Officially, the Church’s latest guidelines allow for a two-fold approach: the general rule and room for local adaptation.
The general rule is from after the “Holy Holy” to the Great Amen, the congregation is to kneel. However, the local bishop may, in view of local tradition or pastoral concerns, modify it, with the stipulation that the congregation is to kneel at least from after “Holy Holy” to the Memorial Acclamation.
The guidelines also require local congregation to maintain unity in gestures. So any disparity of customs should be avoided through pastoral application of formation and exhortation, especially from the bishop and the pastors. So, if at a parish, some people are kneeling till the Great Amen and some are standing by the time of the Memorial Acclamation, it is the responsibility of the pastor to educate and encourage the people to adopt the same norm as laid down by the local bishop.
This is what we saw in many dioceses when the new English Roman Missal came out a few years ago, with bishops of different dioceses publishing norms to be taught at every parish. I knew, for example, it happened in Toronto, Ottawa, Hamilton, and London Ontario. So, for example, in Toronto and Hamilton, people kneel from after “Holy Holy” to the Great Amen, but in Ottawa, only until the Memorial Acclamation.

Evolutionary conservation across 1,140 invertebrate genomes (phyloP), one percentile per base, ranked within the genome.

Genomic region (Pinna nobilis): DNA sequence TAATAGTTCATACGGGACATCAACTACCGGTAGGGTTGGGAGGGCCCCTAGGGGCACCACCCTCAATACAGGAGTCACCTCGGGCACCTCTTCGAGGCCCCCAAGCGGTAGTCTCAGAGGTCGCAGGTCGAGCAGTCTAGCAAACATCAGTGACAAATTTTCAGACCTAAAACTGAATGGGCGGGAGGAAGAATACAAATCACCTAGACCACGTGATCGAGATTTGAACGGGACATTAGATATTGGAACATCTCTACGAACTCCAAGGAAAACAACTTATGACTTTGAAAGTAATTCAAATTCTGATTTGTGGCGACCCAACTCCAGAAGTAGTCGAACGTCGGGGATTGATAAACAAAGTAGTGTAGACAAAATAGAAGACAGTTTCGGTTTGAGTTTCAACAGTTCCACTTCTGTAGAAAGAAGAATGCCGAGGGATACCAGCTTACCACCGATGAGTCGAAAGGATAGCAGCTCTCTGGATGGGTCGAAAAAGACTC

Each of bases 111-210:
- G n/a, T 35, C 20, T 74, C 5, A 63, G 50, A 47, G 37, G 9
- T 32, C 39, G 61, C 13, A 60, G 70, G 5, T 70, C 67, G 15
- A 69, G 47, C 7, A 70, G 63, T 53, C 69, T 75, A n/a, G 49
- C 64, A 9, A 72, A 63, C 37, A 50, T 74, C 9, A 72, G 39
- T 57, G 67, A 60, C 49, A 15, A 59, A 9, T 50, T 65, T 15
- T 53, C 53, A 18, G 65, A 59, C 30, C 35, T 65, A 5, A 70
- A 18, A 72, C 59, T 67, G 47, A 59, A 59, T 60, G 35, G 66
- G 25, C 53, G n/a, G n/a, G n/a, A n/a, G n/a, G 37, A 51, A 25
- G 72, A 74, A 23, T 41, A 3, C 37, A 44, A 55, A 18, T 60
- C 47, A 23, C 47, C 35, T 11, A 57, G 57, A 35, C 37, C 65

So how do you know what to do if you are new to a city? Just stay kneeling and observe what everybody else do. If they get up at Memorial Acclamation, you get up. If they get up before that, you stay put until Memorial Acclamation.
And what do you do if nobody kneels? Now, that would depend on the situation. Sometimes it could be because it is an outdoor Mass with no soft and safe surface to kneel on, then standing is fine. But if kneeling is possible and it would not create a disturbance, kneeling is preferred.
And what if a person is physically not able to kneel, for example, due to injury or age, then the general norm is to sit when others kneel. And don’t feel sorry about it.